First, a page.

Some people say that if you're buying an adjustable, fitted cap, you don't need to measure your head. However, it's still a good idea, particularly if you intend to buy a cap online and can't try it on first. You don't want to run the risk of it being too tight and leaving a red band around your forehead or being too loose and flying off with a strong gust of wind. Even if you are at a shop and have the chance to try fitted caps on, it's always best to know your exact size, ask for that and then judge how the cap feels, as such a process reduces the margin of error. There are two systems for measuring hats and caps -- metric and British hat sizes.
Things you need
- Tape measure
Wrap a tape measure around your head, 2.5 cm (1 inch) above your eyebrows. Make sure that the tape measure is neither too tight or too loose around your head. Record the circumference of your head in centimetres on a piece of paper. Round up that measurement to the nearest whole number to get you metric cap size.
Look up your possible hat size based on the following chart. If your measurement is 52 cm to 55 cm (20 1/2 inches to 21 5/8 inches), your hat size is a Small or ranges from 6 3/8 to 6 3/4. If your measurement was 56 cm to 57 cm (22 inches to 22 3/8 inches), your hat size is a Medium or ranges from size 6 7/8 to 7. If your measurement is 58 to 59 cm (22 5/8 inches to 23 inches) your cap size is a Large or ranges from size 7 1/8 to 7/14. If your measurement is larger than 59 cm (23 inches) your size is Extra Large.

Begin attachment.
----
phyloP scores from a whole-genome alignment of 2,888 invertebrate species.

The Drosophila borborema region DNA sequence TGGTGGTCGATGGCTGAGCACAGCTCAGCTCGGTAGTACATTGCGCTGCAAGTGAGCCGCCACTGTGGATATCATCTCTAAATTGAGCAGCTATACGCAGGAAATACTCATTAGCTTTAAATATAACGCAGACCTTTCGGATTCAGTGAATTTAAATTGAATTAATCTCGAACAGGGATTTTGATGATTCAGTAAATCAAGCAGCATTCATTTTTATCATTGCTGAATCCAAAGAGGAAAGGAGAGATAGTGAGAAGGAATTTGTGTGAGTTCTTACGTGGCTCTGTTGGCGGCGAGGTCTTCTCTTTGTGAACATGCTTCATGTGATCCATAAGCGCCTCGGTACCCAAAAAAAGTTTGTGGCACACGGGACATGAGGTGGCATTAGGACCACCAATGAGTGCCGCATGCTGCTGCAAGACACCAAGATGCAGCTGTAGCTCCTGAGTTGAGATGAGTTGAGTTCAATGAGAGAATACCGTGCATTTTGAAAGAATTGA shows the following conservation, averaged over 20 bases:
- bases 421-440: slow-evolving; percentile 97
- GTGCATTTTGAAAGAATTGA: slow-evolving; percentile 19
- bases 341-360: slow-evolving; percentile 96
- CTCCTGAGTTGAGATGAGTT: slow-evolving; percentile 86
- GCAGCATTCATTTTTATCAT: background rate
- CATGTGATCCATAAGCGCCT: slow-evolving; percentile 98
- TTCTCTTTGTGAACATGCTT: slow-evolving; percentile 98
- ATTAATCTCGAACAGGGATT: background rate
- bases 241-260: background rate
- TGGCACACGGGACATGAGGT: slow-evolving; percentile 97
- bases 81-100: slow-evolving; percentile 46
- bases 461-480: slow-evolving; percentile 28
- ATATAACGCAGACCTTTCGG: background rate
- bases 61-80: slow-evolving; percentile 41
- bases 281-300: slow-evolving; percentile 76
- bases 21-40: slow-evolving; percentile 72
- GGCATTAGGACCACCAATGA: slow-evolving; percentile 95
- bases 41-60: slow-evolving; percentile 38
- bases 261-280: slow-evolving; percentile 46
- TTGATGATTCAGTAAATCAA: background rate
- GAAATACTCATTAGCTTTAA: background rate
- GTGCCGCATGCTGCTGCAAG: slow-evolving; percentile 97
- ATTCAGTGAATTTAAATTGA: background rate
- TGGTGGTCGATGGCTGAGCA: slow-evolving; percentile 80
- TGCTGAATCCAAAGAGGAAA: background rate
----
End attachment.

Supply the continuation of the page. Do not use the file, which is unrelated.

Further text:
Try on several sizes in your designated size range. Decide if you like your hat to be on the snugger or looser size. Pick a size the fits your head securely but is not uncomfortable. Make note of the size. The size you like best not only fits your head but also your personal preferences.
Tips and warnings
- Beware, American hat sizes are 1/8 bigger than UK sizes, so a 7 1/8 in the UK is a 7 1/4 in the US.
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